Tuesday, September 10, 2013

Sophomore Slump

Most hockey fans were bitter and angry when last year's scheduled NHL opening night came and went without a single faceoff. So, when the lockout ended five months later, it took a while for many people to let those feelings go and get back to filling the rinks and buying team merchandise at an even faster rate than they had before the work stoppage.

Canadiens fans were luckier than most, though. Two kids, neither of whom was really expected to make the team in January, not only made the cut, but also played a big role in turning the Habs' fortunes around. Alex Galchenyuk and Brendan Gallagher lit up the Bell Centre with their youthful enthusiasm and gave fans two really good reasons to put the lockout behind them.

While was great to enjoy the fun provided by a pair of exciting rookies, it does lead to the big question heading into the new season: Will they be able to do it again? The dreaded sophomore slump doesn't happen to every player, but it hits enough of them to give some credence to the perception that it does.

The slump or "jinx" isn't unique to hockey, or even sports. University students commonly drop their performance in their second year, and writers and musicians often come up with sub-par second efforts after an initial blockbuster novel or album. The arts, study and sports are all very different fields, but the reason why the sophomore slump affects all of them is quite possibly the same.

The Harvard Crimson published a piece in February of 1963, explaining why the second year can be tougher than the first. It reads, in part:

"Throughout high school the student was probably under constant pressure to get into a good college; in the freshman year he was preoccupied with surviving at Harvard. But in the sophomore year there is usually no "next step" to serve as a motivation - graduate school, three years away, is still remote. With his two most familiar impetuses removed - error and a concern for the future - the sophomore is frequently struck with an overpowering apathy toward his academic work."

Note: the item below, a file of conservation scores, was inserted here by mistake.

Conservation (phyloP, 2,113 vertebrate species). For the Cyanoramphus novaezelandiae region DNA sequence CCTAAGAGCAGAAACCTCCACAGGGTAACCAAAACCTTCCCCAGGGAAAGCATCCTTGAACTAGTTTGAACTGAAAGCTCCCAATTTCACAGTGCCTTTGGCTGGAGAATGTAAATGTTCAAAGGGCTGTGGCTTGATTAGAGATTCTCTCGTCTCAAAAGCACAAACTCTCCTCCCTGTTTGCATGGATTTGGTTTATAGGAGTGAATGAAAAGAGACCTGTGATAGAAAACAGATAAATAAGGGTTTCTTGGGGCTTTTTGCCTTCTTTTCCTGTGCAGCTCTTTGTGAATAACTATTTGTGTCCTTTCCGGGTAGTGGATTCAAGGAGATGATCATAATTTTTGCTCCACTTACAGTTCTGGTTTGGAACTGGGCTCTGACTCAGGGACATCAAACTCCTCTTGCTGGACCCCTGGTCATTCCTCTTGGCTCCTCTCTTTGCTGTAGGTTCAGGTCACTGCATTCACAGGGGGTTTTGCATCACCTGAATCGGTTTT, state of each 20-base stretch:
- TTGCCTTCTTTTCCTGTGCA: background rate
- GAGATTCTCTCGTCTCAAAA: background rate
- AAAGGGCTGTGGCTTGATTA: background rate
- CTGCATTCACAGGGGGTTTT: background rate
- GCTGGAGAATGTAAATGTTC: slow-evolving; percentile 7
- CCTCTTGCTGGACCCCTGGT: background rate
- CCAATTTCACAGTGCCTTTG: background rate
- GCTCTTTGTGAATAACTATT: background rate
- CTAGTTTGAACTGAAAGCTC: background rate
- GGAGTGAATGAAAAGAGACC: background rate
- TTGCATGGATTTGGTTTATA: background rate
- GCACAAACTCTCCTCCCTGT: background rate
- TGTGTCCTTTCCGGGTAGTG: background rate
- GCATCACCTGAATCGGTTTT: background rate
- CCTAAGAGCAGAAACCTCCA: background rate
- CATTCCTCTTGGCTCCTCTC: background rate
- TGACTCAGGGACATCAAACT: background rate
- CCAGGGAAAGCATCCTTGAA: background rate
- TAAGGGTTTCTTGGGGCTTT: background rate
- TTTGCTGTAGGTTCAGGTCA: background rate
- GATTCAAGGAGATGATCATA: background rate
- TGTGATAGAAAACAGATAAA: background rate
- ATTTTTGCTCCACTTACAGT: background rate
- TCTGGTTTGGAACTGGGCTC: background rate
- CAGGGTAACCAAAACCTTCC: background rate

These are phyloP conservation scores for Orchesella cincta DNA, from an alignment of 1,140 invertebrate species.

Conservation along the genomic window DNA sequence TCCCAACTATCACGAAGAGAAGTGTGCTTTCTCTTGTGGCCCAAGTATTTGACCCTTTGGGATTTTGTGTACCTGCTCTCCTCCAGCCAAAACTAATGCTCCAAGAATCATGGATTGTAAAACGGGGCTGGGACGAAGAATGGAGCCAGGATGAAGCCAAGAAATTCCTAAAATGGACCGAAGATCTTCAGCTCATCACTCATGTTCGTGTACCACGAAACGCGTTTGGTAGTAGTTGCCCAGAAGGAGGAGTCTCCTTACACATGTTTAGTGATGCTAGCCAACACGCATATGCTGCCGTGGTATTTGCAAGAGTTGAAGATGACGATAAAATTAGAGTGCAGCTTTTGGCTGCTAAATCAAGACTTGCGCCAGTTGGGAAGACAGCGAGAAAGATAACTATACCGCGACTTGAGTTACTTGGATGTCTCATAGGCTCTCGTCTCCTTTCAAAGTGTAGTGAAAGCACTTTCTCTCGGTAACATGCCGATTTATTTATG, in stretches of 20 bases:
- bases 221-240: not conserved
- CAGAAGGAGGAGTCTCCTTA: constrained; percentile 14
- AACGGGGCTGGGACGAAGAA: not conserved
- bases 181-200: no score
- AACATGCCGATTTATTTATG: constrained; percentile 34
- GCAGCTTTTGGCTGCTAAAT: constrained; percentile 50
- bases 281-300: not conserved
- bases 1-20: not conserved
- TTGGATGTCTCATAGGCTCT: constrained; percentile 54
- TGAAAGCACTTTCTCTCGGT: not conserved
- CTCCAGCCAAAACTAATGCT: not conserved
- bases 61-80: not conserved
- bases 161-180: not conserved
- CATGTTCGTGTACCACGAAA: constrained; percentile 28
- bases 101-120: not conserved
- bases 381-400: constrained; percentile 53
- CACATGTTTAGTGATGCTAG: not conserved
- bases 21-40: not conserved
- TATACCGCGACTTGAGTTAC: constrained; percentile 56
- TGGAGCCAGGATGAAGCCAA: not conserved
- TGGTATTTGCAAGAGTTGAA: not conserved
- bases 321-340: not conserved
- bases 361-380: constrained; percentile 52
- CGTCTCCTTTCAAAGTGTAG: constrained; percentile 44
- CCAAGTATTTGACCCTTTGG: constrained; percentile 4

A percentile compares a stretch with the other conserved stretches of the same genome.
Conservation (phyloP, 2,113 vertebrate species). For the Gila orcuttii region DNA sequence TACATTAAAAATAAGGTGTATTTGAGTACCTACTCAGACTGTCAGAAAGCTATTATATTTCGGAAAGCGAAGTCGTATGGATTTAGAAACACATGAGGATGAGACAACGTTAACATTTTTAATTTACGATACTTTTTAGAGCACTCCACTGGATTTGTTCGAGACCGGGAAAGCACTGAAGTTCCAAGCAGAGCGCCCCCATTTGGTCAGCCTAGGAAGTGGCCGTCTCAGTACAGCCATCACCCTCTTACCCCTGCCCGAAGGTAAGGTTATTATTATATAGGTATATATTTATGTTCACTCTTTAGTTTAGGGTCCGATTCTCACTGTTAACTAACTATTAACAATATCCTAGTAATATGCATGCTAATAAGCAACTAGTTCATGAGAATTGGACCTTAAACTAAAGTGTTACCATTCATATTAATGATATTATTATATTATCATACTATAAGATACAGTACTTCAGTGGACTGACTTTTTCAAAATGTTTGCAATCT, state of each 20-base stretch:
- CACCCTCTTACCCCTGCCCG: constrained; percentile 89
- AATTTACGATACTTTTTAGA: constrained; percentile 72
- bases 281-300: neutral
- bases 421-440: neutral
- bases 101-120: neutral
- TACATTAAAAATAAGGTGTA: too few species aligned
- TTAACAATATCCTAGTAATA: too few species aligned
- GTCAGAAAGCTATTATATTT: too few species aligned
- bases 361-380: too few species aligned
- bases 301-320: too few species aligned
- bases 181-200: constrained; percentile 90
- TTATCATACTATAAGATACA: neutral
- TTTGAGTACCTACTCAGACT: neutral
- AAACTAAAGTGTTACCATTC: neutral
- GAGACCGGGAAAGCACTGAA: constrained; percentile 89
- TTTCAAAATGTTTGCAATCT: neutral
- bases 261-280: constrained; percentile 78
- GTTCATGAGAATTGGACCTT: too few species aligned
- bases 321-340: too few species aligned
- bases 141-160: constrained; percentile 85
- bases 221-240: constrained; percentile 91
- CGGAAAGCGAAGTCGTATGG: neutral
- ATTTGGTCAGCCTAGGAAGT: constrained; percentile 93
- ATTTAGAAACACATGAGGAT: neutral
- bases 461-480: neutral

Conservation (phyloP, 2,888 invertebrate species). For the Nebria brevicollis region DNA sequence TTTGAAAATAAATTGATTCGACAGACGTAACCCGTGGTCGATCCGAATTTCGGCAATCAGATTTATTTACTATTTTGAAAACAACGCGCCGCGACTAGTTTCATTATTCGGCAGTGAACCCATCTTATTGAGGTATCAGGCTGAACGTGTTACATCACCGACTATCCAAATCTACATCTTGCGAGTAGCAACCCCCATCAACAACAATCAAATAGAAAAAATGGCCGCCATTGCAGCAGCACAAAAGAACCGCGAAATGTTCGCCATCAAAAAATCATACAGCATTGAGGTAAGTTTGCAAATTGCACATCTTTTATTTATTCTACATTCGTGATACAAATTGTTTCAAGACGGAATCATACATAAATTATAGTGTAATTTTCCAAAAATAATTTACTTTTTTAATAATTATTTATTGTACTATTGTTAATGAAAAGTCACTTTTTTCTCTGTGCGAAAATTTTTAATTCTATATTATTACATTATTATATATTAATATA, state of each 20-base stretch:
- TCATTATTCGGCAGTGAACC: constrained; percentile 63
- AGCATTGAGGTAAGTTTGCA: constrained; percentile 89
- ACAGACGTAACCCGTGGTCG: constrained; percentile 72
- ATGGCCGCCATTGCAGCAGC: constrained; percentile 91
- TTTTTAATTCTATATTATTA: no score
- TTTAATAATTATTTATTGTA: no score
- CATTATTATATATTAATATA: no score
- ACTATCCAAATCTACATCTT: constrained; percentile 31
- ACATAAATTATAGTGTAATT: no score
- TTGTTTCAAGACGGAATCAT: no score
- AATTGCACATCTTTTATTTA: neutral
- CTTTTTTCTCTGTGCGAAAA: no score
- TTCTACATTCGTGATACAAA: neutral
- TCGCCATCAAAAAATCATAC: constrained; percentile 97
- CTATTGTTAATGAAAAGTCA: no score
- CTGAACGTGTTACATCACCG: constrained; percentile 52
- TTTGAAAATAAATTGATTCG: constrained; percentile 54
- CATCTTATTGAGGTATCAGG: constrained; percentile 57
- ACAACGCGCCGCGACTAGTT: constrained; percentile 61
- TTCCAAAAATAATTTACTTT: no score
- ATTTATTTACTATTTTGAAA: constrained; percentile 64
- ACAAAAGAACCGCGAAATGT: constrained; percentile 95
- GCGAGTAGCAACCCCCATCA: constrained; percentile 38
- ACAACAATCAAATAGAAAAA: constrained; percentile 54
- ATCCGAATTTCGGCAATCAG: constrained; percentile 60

Similarly, a young hockey player with the drive to make the NHL, then stick with a team during his first season, may sometimes find himself without an immediate or concrete goal as he starts his second.

If the Canadiens are to match last year's performance, both Galchenyuk and Gallagher have to continue to progress. With that in mind, it's important to consider the types of players they are, and what drives them. In the case of Galchenyuk, he has the distinction of being a top-three draft pick. If his own desire to bring it every night isn't enough, the superior talent that got him to this point can help him keep developing. With their high level of skill, most players drafted very early do actually progress well.

In the five NHL drafts between 2007 and 2011, 11 of the top 15 players taken have been forwards. Of those, 8 equaled or bettered their rookie performances.  Two of other three, Ryan Nugent-Hopkins and Gabriel Landeskog, had their second seasons interrupted by the lockout and injuries, and their production did drop slightly. Jonathan Huberdeau didn't make the NHL in his draft year, so can't be compared to the others. Galchenyuk, in terms of skill and potential, deserved to be a top-three pick. If his path follows the majority of his fellow draftees, Habs fans have nothing to worry about this year.

In Gallagher's case, he obviously wasn't drafted as a top talent, but his play at the NHL level did garner him a Calder nomination. Looking at the performance of the rookie-of-the-year finalists over the last five years isn't quite as clear-cut as comparing top draft picks. For one thing, more goalies tend to be Calder nominees than top-three picks, and the development trajectory of goaltenders can be much more volatile than that of forwards. Jimmy Howard, for example, had a stellar rookie year, then a rotten sophomore season. He got his game back on track after that, while Steve Mason has never managed to match the quality of his first season's play. Also, Calder picks can be more fluky, as the nominations are based on only one season's play, as opposed to the more complete body of work that gets a player chosen high in the draft.

Of the Calder-nominated forwards who were not also top-three draft picks in the last five years, only the 2009 ninth pick, Logan Couture and the 2008 fourth choice, Nicklas Backstrom, maintained or improved their rookie numbers. Obviously, then, it can be more difficult for lower draft picks to keep up the pace after they win a spot the NHL.